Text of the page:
Restriction site Associated DNA Sequencing (RAD-Seq) is a technique characterized by the sequencing of specific loci along the genome that is widely employed in the field of evolutionary biology since it allows to exploit variants (mainly Single Nucleotide Polymorphism-SNPs) information from entire populations at a reduced cost. Common RAD dedicated tools, such as or , are based on all-vs-all read alignments, which require consequent time and computing resources. We present an original method, DiscoSnp-RAD, that avoids this pitfall since variants are detected by exploiting specific parts of the assembly graph built from the reads, hence preventing all-vs-all read alignments. We tested the implementation on simulated datasets of increasing size, up to 1,000 samples, and on real RAD-Seq data from 259 specimens of flies, morphologically assigned to seven species. All individuals were successfully assigned to their species using both STRUCTURE and Maximum Likelihood phylogenetic reconstruction. Moreover, identified variants succeeded to reveal a within-species genetic structure linked to the geographic distribution. Furthermore, our results show that DiscoSnp-RAD is significantly faster than state-of-the-art tools. The overall results show that DiscoSnp-RAD is suitable to identify variants from RAD-Seq data, it does not require time-consuming parameterization steps and it stands out from other tools due to its completely different principle, making it substantially faster, in particular on large datasets.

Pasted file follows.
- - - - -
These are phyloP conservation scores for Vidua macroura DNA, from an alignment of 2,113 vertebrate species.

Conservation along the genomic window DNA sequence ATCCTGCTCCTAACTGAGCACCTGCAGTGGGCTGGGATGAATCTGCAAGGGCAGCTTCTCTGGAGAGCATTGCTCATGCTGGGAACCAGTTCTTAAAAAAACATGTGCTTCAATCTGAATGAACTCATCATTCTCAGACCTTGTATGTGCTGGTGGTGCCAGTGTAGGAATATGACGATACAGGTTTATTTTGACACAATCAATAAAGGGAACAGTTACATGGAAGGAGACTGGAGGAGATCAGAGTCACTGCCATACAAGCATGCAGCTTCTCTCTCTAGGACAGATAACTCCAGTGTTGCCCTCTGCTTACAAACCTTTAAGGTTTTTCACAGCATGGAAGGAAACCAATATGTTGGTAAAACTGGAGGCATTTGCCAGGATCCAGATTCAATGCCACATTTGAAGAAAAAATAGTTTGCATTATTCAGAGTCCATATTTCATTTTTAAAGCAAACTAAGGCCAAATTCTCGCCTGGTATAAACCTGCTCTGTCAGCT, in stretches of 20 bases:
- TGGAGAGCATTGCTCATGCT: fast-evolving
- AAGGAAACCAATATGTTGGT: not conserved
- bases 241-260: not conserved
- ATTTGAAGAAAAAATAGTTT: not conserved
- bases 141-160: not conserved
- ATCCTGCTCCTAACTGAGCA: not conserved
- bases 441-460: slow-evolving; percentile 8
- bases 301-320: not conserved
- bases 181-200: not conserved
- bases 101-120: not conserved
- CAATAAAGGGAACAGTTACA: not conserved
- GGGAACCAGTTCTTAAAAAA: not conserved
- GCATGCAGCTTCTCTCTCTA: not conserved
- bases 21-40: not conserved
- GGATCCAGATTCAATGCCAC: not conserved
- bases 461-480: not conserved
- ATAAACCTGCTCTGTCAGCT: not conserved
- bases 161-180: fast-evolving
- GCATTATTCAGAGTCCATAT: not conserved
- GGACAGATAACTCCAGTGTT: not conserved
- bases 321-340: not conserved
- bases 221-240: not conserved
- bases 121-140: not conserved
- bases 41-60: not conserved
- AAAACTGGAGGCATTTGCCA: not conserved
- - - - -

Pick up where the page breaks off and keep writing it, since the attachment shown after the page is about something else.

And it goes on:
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  • DiscoSnp-RAD: de novo detection of small variants for RAD-Seq population genomics PeerJ. 2020 Jun 10;8:e9291. doi: 10.7717/peerj.9291.

    abstract